Researchers Evaluate Factors Affecting Oral Sugar Test Results
When performing an oral sugar test (OST) to diagnose insulin dysregulation (ID), veterinarians need to consider several factors, including the “fed vs. fasted” state, dose and type of corn syrup, season, and simultaneous endocrine testing, said a researcher focused on endocrinology and senior horse care.
Amanda Adams, PhD, associate professor at the University of Kentucky’s (UK) Gluck Equine Research Center, in Lexington, described how certain factors could affect dynamic insulin testing during her presentation at the 2022 American Association of Equine Practitioners (AAEP) Convention, held Nov. 18-22 in San Antonio, Texas.
Such considerations are especially important to ensure proper diagnosis, she said.
“I think you need to take the guessing game out of it and perform diagnostic testing, because there are so many different types of categories of these (metabolic-type) horses,” Adams told convention attendees. “We have your classical obese EMS (equine metabolic syndrome), ID horses. And we have these lean-type EMS/ID horses, and PPID (pituitary pars intermedia dysfunction) horses that can also have (coexisting) ID. And really knowing the endocrine status of these horses is critical to helping lower the risk of endocrinopathic laminitis and to helping guide management decisions.”
It’s also important to remember that not all obese horses have insulin dysregulation, she added.
Understanding Oral Sugar Tests
To diagnose insulin dysregulation, field veterinarians usually either test the horse’s resting insulin, then perform an oral sugar test—which appears to be most reliable in borderline cases or when resting insulin rates are questionable, said Adams. In oral sugar tests, the veterinarian first feeds the equid a dose of corn syrup and then takes a blood sample to test insulin levels about an hour later.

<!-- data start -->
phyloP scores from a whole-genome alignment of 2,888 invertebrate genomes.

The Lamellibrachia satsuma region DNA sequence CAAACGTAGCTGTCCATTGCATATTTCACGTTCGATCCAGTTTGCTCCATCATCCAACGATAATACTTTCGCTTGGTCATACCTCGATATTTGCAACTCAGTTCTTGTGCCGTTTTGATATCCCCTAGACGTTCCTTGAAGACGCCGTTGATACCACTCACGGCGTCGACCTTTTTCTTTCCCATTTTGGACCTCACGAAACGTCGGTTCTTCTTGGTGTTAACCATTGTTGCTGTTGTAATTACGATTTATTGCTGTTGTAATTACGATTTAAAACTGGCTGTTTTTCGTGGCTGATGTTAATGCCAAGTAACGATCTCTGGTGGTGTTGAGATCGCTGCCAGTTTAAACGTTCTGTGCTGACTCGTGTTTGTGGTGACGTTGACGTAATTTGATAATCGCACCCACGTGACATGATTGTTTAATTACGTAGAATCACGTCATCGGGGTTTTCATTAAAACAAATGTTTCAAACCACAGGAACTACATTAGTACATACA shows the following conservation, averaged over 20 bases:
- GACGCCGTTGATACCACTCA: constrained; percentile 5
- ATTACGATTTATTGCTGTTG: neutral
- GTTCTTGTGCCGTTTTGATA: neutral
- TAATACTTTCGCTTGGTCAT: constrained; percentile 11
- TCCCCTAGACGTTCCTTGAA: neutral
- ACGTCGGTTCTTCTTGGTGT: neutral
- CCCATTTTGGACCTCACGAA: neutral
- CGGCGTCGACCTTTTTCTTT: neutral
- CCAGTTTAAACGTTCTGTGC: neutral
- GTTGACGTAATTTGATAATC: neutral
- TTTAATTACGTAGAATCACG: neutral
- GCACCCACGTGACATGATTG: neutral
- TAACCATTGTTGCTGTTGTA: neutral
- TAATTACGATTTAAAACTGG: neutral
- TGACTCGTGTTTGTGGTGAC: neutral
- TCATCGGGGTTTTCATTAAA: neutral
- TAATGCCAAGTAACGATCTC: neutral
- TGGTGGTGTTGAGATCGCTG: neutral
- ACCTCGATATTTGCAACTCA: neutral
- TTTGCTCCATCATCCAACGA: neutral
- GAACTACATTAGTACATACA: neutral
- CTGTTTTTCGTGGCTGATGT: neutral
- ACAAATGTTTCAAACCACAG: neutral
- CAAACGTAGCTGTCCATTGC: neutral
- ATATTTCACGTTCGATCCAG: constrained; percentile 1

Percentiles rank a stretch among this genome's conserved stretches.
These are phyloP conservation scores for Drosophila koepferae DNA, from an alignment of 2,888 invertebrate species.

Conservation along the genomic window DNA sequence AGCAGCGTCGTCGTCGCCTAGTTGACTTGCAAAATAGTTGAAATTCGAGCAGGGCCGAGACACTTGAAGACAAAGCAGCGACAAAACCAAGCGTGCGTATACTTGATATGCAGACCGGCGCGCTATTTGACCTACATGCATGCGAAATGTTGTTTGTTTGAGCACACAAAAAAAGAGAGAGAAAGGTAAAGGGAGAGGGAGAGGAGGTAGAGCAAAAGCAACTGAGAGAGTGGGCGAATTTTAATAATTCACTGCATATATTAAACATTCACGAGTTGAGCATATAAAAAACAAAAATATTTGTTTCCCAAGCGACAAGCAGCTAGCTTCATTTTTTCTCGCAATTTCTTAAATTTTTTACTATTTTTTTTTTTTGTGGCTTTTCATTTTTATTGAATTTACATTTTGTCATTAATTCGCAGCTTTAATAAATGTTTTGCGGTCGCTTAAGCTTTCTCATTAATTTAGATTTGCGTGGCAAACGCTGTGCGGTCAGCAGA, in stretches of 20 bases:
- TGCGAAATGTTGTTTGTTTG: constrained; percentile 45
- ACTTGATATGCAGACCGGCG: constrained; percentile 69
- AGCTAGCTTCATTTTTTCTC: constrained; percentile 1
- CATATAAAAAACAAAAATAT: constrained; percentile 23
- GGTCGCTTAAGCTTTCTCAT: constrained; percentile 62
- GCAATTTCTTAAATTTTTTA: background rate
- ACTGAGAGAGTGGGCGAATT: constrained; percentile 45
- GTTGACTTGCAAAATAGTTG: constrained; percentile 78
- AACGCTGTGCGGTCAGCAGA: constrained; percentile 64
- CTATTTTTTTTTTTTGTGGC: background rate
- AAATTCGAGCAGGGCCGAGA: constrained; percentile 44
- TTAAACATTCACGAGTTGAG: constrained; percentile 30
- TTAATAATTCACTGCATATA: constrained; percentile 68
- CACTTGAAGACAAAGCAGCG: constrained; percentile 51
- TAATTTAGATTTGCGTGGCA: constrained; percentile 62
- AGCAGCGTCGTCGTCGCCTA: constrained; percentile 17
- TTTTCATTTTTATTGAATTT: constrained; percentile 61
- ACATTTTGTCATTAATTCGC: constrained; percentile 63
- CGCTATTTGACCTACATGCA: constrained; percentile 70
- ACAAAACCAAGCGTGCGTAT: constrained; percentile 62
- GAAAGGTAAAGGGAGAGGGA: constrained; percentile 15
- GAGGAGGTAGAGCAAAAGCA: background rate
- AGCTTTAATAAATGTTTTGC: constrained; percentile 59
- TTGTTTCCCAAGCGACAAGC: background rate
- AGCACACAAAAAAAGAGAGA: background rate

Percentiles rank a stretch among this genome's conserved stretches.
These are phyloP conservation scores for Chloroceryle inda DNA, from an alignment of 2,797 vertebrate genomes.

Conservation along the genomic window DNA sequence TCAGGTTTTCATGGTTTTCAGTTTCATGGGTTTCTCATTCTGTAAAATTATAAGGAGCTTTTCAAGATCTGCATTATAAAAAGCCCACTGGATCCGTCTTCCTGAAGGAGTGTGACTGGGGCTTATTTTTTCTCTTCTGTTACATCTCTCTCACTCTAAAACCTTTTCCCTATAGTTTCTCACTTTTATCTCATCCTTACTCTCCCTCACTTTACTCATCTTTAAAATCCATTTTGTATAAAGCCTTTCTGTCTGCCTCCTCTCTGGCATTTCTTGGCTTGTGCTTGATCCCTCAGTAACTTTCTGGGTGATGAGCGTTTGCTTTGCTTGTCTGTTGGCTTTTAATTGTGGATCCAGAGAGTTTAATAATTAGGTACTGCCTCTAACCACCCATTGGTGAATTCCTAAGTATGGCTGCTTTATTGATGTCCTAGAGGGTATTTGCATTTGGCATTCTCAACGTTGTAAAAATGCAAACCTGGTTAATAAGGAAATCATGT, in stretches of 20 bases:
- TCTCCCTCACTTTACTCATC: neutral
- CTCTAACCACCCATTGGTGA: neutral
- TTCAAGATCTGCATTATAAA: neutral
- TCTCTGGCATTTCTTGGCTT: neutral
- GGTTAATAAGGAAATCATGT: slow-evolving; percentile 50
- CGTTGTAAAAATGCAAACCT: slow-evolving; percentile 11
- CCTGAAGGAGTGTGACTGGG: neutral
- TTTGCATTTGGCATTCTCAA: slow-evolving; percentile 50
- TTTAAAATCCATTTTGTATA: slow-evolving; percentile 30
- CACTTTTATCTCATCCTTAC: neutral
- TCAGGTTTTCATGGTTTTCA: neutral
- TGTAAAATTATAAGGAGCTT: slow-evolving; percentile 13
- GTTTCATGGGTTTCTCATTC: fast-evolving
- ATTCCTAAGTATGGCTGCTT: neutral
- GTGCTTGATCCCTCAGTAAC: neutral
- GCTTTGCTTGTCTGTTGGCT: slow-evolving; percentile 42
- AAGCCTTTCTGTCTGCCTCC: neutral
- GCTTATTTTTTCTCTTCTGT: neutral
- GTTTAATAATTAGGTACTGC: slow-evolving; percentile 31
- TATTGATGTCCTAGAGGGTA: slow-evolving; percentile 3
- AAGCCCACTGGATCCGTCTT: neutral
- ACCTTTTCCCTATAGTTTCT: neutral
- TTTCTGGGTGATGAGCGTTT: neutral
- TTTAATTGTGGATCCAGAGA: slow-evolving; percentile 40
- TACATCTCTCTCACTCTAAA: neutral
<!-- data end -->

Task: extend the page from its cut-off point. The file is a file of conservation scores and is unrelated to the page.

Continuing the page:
Oral sugar tests are “really mimicking, essentially, how these horses are responding naturally throughout the digestion/absorption process of these sugars,” she said. Practical and easy to perform, the test is also “a really good predictor of laminitis.”
However, an OST isn’t the right tool for every situation: “If a horse is experiencing a bout of acute laminitis, I would avoid the OST,” Adams said. “Otherwise, the risks associated with performing the OST- especially inducing laminitis- are quite low and rare. We have tested a lot of horses with the OST over the years, especially with our special herd of ID horses at UK, and we have never had any troubles.”
In general, veterinarians consider an oral sugar test positive when values exceed 45 µU/mL for a 0.15 mL/kg test, Adams said.
But several factors can influence those results—such as whether the animal has been fasting and the amount of corn syrup used.
To evaluate the effects of such factors, Adams and her fellow researcher Amy Polkes, DVM, Dipl. ACVIM, at Equine Internal Medicine and Diagnostic Services, in Darnestown, Maryland, completed an exhaustive review of published studies on the topic.
To Fast or Not to Fast
Veterinarians consider equids to be fasting if they have had no food in the previous three to six hours, said Adams. is no longer recommended for resting insulin tests, she said, but is sometimes prescribed prior to oral sugar tests, despite a lack of research to support it.